Adaptec Threadmark

Quantum Fireball SE (UltraATA)

Quantum Fireball SE (SCSI-2940U2W)

Data Transfer Rate (MB/s - Higher is Better)



Average CPU Utilization (% - Lower is Better)



The ThreadMark results were even more surprising: the ATA Fireball clocked in at 59% faster! One would expect from SCSI's multitasking advantage that the SCSI Fireball would have at least closed the gap between itself and its ATA sibling. Strangely enough, it's the other way around. ThreadMark unleashed the ATA drive, making the performance gap even more glaring.

A possible explanation for the SCSI Fireball's inferior showing would be poorly optimized control logic on the drive. Quantum is not a newcomer to the SCSI arena, though; one would figure that the company could provide a decent SCSI implementation even at the Fireball's relatively low price point.

In conclusion, the ATA version of the Fireball SE clearly seems to be a better performer than its SCSI cousin. Its very difficult to draw further conclusions to apply to ATA vs SCSI in general, however. The only thing we can infer from the results is that the SCSI version of the Fireball SE is a poor-performing SCSI drive. Paying $150-$300 for a good Ultra SCSI controller and then pairing it up with a SCSI drive which costs about $100 more than its ATA counterpart while providing worse performance to boot doesn't make much sense. At the expense of 2 gigs, one could pick up the better performing 4.5 GB Quantum Viking for about the same money. Seagate's 7200 RPM Medalist Pro Series is the next drive that will be available in both configurations. We look forward to testing the ATA and SCSI versions and presenting you with the results!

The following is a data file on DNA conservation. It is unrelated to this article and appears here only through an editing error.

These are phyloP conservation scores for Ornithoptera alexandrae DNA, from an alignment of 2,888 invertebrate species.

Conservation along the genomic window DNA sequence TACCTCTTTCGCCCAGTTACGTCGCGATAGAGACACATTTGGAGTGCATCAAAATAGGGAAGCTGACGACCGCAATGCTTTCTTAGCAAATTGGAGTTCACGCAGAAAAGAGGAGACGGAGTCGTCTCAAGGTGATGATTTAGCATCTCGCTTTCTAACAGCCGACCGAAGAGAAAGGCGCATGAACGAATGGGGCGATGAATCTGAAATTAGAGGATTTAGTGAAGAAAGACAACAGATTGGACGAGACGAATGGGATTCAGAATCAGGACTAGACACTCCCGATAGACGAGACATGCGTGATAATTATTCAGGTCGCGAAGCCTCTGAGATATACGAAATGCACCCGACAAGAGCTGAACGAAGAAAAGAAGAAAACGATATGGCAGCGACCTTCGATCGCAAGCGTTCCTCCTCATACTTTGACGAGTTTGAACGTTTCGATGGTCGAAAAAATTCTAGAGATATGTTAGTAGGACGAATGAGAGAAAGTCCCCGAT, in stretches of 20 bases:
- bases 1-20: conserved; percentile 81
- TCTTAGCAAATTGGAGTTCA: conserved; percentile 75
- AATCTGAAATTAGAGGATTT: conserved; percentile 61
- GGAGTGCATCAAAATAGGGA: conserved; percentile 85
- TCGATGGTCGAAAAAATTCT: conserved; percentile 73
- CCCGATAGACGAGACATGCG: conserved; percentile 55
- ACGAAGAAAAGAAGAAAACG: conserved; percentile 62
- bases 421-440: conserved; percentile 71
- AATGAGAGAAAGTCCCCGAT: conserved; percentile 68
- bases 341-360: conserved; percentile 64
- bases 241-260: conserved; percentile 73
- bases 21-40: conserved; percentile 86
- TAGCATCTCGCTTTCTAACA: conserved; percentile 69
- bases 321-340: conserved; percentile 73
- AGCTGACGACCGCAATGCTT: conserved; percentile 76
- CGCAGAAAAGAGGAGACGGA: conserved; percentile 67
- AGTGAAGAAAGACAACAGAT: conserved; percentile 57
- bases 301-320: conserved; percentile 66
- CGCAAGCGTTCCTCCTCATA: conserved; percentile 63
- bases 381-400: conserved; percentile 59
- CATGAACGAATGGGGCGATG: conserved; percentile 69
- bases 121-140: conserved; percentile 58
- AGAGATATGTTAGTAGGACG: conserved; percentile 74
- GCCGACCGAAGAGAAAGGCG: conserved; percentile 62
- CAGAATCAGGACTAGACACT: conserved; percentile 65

The Test

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